I asked you a simple question - which you dodged.

    You refuse to deal with facts or providing links to unbiased sources to make your point.

    Imo, you are a juvenile poster and basically a troll.

    You do not debate - you misinterpret, rant and judge.

    I have better things to do then waste my time with people like you.


    When you learn to treat others with respect and to post links to back up your rants - then I will pay attention to you.

    Until then - why should I?


    Have a nice day.
    Last edited by DA60; 06-08-12 at 11:43 AM.

  3. #133
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    Re: US Debt Could Double in 25 Years With Current Policies

    Have I read the book you speak of?
    Yes, actually I have studied Keynesian and post-Keynesian economics for quite some time so I know exactly what I am talking about, especially something so elementary as to what it actually is.

    But I understand it fairly well, imo.
    If you understood it fairly well then you wouldn't be appealing to incorrect dictionary definitions but rather arguing your point yourself. You're very clearly misinformed on what Keynes asserted.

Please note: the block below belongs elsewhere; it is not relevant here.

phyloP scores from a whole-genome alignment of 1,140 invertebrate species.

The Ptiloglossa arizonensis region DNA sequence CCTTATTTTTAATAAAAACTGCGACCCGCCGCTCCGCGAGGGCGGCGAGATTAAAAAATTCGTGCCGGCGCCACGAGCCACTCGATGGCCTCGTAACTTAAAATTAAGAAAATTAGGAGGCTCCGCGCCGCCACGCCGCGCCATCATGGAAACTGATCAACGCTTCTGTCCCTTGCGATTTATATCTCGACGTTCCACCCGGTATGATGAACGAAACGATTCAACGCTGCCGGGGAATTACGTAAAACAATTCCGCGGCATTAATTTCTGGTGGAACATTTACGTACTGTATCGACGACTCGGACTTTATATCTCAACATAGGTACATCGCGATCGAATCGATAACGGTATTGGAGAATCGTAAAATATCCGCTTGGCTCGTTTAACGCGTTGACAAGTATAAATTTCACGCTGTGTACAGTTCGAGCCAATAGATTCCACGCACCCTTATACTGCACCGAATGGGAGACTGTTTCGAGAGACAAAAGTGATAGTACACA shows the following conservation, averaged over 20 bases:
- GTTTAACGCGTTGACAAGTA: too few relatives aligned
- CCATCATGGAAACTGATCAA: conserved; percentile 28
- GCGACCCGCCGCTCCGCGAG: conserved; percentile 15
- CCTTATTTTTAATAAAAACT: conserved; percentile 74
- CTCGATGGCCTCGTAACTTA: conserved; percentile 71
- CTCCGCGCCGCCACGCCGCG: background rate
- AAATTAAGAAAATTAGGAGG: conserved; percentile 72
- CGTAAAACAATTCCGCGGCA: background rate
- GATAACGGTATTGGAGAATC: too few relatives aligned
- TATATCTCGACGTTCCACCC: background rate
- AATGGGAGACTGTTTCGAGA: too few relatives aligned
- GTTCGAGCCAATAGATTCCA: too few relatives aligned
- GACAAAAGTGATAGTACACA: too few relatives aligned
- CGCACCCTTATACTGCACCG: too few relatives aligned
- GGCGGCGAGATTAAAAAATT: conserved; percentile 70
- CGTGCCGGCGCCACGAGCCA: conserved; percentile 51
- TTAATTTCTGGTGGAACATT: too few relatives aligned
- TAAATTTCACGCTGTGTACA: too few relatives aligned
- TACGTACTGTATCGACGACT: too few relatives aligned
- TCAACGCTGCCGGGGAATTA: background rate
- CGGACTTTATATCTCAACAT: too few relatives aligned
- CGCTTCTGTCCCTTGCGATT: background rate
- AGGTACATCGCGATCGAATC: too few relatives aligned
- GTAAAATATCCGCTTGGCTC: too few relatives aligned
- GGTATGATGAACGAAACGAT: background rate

The fact that don and I are on the same side on this issue is pretty telling. It's because this is economics 101.
    Last edited by Khayembii Communique; 06-08-12 at 11:45 AM.
    "I do not claim that every incident in the history of empire can be explained in directly economic terms. Economic interests are filtered through a political process, policies are implemented by a complex state apparatus, and the whole system generates its own momentum."

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    Re: US Debt Could Double in 25 Years With Current Policies

    Quote Originally Posted by Khayembii Communique View Post
    Yes, actually I have studied Keynesian and post-Keynesian economics for quite some time so I know exactly what I am talking about, especially something so elementary as to what it actually is.



    If you understood it fairly well then you wouldn't be appealing to incorrect dictionary definitions but rather arguing your point yourself. You're very clearly misinformed on what Keynes asserted.

    The fact that don and I are on the same side on this issue is pretty telling. It's because this is economics 101.